• Jim Luebke

    If we want to find the answers quickly — if we want to be the ones to find the answers at all — we’re going to have to reduce the regulations that keep new businesses from forming.

    • Matt_Thullen

      I second this point. Since we don’t know exactly what industries/jobs/skills will be in high demand once automation has revamped our economy, it’s best to ease the burden on new and smaller businesses to help foster their formation. I’m sure many will fail, but one of the priorities should be to create an environment where people feel comfortable starting new ventures without having to spend capital (which they usually will not have) to ensure complete compliance with all regulatory and tax burdens.

      • http://www.facebook.com/tpsavas Theodore P. Savas

        @matt–Many will fail. You are spot on. However, we have a society that no longer sees the value in the creative destruction of the marketplace. “Nothing can be allowed to fail” is the new mantra. That must change first.

    • Chuckiechan

      Funny. I tried to open up a business in California in 2010. It took so long, then the insurances and licenses where just so complicated, I had to hire outside help to meet the requirements.

      After two months, I got a job offer and took it. I was running out of money for the business and gave up.

      Politicians have no concept of time and money in private business, nor do they care.

      • Jim Luebke

        The game currently is to hold on until some large company buys you out.

        There are professional startup-starters (“upstarts”?) in Silicon Valley who make a good living doing this.

        The problem is, these purchases are often motivated more to protect vested interests of large companies than to help consumers. Also, they tend to insulate existing business elites from having their positions challenged by these “upstarts”.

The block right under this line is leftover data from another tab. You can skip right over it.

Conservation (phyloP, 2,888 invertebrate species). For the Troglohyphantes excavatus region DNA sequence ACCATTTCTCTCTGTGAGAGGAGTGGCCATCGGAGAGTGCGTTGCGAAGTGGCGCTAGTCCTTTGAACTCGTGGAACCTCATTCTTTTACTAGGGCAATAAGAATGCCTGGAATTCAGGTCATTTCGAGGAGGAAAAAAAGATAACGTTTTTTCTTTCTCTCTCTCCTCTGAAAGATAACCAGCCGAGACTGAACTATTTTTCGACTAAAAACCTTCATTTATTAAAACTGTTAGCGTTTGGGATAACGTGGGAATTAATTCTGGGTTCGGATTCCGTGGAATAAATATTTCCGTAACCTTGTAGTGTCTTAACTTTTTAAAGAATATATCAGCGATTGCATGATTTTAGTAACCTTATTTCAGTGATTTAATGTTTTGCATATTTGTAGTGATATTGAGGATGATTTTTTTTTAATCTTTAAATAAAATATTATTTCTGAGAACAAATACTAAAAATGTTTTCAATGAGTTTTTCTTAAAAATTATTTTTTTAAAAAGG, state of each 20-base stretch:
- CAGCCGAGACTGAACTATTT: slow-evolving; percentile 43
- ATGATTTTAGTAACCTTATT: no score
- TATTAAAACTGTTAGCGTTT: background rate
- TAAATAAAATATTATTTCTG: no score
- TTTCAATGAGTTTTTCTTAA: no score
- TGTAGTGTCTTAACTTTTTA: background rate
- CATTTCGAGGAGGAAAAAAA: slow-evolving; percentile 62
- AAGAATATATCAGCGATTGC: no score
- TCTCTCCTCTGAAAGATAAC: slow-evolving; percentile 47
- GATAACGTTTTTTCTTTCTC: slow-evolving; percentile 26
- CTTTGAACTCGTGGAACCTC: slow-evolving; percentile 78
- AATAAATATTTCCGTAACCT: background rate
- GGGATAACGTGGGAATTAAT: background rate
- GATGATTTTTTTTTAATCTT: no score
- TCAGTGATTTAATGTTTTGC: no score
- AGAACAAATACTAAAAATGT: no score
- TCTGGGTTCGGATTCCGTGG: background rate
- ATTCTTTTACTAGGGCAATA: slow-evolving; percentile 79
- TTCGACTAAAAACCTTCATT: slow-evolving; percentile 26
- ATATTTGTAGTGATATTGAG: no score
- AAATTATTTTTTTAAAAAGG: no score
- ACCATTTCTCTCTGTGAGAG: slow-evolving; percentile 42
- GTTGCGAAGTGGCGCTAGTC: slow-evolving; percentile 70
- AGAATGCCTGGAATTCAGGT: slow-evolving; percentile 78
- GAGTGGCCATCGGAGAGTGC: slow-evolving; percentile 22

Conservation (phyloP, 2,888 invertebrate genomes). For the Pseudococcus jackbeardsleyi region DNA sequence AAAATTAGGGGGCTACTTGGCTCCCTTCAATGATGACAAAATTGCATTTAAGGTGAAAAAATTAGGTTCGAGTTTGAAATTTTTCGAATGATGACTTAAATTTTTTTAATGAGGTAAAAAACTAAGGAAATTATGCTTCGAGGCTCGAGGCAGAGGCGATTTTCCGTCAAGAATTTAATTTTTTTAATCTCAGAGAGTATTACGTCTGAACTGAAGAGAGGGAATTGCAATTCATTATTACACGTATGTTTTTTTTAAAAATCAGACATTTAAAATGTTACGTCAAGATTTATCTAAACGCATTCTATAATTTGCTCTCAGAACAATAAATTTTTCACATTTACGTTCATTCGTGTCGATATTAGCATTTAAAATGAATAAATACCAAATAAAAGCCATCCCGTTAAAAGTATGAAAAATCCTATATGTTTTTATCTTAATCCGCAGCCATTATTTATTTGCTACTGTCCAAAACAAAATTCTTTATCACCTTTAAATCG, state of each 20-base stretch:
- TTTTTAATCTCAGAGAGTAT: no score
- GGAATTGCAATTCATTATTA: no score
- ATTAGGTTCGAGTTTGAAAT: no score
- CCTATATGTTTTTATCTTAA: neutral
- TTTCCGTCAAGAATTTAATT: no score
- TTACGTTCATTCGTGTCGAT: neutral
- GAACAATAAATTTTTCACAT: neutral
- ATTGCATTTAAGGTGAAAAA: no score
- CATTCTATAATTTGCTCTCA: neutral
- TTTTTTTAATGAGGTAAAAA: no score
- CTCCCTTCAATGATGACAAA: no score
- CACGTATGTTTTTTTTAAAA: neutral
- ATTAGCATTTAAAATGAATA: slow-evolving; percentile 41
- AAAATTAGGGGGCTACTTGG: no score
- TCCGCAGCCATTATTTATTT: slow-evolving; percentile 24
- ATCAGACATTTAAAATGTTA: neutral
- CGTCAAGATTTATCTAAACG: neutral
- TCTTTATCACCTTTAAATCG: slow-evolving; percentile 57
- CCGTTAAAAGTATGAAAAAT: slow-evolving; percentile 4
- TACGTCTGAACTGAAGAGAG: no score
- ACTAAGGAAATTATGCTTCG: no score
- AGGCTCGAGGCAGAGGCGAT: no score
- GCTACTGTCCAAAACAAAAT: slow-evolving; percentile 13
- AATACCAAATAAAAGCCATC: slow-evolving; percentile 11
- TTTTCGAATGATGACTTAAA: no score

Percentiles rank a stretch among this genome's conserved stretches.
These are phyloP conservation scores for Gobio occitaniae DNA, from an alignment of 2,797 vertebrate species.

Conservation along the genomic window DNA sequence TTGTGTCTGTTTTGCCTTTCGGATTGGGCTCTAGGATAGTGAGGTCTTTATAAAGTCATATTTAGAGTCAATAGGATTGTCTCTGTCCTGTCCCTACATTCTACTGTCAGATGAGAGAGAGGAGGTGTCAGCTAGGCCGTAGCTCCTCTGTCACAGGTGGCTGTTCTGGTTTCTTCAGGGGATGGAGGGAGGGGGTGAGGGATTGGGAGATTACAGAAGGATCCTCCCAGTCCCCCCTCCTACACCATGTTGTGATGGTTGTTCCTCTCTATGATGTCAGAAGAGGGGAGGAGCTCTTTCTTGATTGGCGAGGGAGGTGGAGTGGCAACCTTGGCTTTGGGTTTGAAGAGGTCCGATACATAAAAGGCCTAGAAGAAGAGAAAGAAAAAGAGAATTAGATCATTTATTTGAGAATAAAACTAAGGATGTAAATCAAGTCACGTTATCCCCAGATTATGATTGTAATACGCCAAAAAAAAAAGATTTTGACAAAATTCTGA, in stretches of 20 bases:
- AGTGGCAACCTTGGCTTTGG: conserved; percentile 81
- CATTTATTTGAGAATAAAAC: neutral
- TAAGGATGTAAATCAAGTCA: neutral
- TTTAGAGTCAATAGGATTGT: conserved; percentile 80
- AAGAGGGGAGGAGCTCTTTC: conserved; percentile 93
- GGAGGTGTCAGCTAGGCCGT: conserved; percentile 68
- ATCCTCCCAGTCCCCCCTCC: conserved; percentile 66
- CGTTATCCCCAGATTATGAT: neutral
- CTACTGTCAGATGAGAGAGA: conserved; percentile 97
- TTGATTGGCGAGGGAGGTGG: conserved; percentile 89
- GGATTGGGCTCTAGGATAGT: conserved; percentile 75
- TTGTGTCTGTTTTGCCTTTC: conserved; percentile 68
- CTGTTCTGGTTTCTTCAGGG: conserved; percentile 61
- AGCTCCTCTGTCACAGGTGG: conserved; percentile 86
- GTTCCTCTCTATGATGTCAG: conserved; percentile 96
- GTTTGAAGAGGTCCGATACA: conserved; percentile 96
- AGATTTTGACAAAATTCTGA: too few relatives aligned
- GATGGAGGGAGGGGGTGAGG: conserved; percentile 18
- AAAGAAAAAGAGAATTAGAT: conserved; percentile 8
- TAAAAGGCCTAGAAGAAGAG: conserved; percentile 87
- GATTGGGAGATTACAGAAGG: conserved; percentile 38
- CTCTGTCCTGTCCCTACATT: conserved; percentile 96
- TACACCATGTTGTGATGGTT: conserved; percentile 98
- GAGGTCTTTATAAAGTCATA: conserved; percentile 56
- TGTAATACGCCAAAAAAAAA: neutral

Also, it doesn’t help any business that isn’t fashionable or marketable. America’s future success is going to depend on new ideas beyond what our (failing) elites can conceive. If there are major roadblocks in the path for a new company to go from startup to major corporation without a nod from elite gatekeepers with limited / obsolete vision and huge (if declining) vested interests, America’s economy will stagnate.

        That’s what we’re seeing now.

  • Anthony

    A very good article. Even if this piece is just a little to tidy for my taste, it does represent Professor Mead at his best.

    Here is an interesting question. Why not go the way of the Scandinavian countries? They have maintained a strong economy based on private property, and they have globally competitive companies, while providing government programs that guarantee that ordinary people don’t have to face the kind of dire poverty that exists in modern America. Also, these programs haven’t led to bankruptcy; the Scandinavian countries all have a triple a bond rating, something that America doesn’t have. If the people have less to fear from economic change – and i do mess less to fear, not nothing to fear – they will be more likely to embrace the future.

    Gosta Espin Andersen, the world’s foremost authority on the welfare state, says that Americans are wrong in thinking that the way to improve the work habits of the people is to make their lives miserable. Rather, people are likely to work hard and take risks if they don’t always feel like they are one misstep away from economic ruin.

    Furthermore, what’s the fun of being wealthy if you are surrounded by masses of stressed out formerly middle class people?

    • soylowell

      Sweden has a population of 9 million people which is a few million less than greater Los Angeles. Comparing a huge diverse country like ours to a tiny cohesive country is and always will be nonsensical.

      • Anthony

        What’s the alternative to the Scandinavian model, mass unemployment and political instability? The Scandinavian have a combination of stability and prosperity that I find very attractive.

  • http://www.facebook.com/people/Luke-Lea/579129865 Luke Lea

    As you note, this has been going on since the invention of the combine. Part of the answer, then as now, is to adjust the length of the work week. Hopefully Obamacare will have this unintended consequence.

  • wigwag

    Ultimately I think Professor Mead is right; the ride to the promised land will be bumpy. It’s apt to be more like a roller coaster than a stroll in the park; but when we arrive, Mead’s optimism will be borne out. The world will be a more prosperous, and peaceful place. Steven Pinker’s interesting new book, “The Better Angels of our Nature: Why Violence Has Declined,” is worth considering in the context of this essay by Mead. Pinker demostrates that contrary to the popular imagination, violence and poverty are at an all time low in human history and there is every reason to assume that these positive trends will continue.